Prayer is Putting God to Work, Part 3 (The Prayer Motivator Devotional #738)


Our prayer motivator passage from the Word of God today is Psalm 55:16-17 which reads: “As for me, I will call upon God; and the LORD shall save me. Evening, and morning, and at noon, will I pray, and cry aloud: and he shall hear my voice.”

Our featured prayer motivator quote is from David Jeremiah. He said, “Our prayers are strengthened when we know God is listening and that He is faithful.”

My personal encouragement for you today is this: Here are four benefits that I have personally received from prayer to God, and that I know you can receive as well. (1) Prayer to God will deliver you from temptation, evil, and sin. (2) Prayer to God will protect you from hurt, harm, and danger. (3) Prayer to God will deliver you out of bad situations and trouble. And (4) Prayer to God will cause God to do things for you “exceeding abundantly above all that you ask or think.”

Our prayer motivator devotional today is titled “PRAYER IS PUTTING GOD TO WORK” part 3 from the book, “The Weapon of Prayer” by E.M. Bounds.

E.M. Bounds goes on to say:

Prayer, with its antecedents and attendants, is the one and only condition of the final triumph of the Gospel. It is the one and only condition which honours the Father and glorifies the Son. Little and poor praying has weakened Christ’s power on earth, postponed the glorious results of His reign, and retired God from His sovereignty.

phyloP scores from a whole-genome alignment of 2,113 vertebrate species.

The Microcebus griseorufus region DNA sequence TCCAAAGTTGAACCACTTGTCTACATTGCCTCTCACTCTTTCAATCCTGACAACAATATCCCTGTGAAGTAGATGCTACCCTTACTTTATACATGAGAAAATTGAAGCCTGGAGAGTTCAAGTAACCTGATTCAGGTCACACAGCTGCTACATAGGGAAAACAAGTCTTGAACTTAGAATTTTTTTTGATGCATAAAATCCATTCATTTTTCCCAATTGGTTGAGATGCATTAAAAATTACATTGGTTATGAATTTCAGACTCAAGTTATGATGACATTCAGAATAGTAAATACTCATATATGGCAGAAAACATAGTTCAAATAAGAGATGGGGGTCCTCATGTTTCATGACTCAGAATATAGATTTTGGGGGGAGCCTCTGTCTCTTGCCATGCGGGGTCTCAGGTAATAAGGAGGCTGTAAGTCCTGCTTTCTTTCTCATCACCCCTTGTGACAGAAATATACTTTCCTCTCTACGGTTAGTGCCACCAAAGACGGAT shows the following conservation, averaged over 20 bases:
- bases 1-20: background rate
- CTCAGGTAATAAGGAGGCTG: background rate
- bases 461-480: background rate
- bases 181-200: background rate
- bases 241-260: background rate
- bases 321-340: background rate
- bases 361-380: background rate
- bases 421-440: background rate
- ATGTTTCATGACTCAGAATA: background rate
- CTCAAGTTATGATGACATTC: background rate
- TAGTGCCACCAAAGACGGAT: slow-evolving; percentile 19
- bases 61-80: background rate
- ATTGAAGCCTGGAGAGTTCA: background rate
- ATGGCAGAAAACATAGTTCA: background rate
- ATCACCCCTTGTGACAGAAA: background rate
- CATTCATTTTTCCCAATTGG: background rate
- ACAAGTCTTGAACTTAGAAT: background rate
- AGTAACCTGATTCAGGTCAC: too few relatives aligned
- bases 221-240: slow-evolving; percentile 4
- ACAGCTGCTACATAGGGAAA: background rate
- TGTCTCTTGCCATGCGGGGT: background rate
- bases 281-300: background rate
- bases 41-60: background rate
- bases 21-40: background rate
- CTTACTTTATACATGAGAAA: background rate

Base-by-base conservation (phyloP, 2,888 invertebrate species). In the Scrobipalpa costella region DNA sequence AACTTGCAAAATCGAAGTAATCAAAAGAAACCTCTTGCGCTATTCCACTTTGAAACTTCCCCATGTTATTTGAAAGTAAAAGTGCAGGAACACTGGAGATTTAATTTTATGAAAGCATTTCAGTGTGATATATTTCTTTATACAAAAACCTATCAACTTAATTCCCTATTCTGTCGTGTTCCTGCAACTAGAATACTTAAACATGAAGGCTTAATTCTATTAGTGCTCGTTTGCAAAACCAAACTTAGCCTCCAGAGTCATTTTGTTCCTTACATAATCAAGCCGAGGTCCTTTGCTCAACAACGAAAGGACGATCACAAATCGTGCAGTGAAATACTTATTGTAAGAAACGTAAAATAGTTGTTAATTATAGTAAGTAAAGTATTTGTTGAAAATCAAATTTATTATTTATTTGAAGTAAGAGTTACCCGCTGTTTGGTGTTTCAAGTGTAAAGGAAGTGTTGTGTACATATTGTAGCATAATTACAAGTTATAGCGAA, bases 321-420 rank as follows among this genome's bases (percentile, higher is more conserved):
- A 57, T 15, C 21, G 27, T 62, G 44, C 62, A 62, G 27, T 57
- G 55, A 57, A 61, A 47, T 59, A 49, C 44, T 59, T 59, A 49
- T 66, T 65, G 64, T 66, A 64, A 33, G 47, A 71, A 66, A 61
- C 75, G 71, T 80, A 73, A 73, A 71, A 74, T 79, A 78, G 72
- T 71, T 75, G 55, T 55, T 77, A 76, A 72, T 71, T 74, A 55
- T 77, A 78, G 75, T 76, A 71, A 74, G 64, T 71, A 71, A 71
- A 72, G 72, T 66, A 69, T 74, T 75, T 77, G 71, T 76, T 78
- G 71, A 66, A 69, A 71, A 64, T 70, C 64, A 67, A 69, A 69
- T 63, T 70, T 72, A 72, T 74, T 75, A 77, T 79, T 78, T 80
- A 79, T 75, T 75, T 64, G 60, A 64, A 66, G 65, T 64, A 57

Prayer puts God’s work in His hands, and keeps it there. It looks to Him constantly and depends on Him implicitly to further His own cause. Prayer is but faith resting in, acting with, and leaning on and obeying God. This is why God loves it so well, why He puts all power into its hands, and why He so highly esteems men of prayer.

Every movement for the advancement of the Gospel must be created by and inspired by prayer. In all these movements of God, prayer precedes and attends as an invariable and necessary condition.

In this relation, God makes prayer identical in force and power with Himself and says to those on earth who pray: “You are on the earth to carry on My cause. I am in heaven, the Lord of all, the Maker of all, the Holy One of all. Now whatever you need for My cause, ask Me and I will do it. Shape the future by your prayers, and all that you need for present supplies, ask Me. I made heaven and earth, and all things in them. Ask largely. Open thy mouth wide, and I will fill it. It is My work which you are doing. It concerns My cause. Be prompt and full in praying. Do not abate your asking, and I will not wince nor abate in My giving.”

Advertisements

Prayer is Putting God to Work, Part 1 (The Prayer Motivator Devotional #736)


Our prayer motivator passage from the Word of God today is Psalm 5:2 which reads: “Hearken unto the voice of my cry, my King, and my God: for unto thee will I pray.”

Our featured prayer motivator quote is: “Prayer reminds you that you are not God.”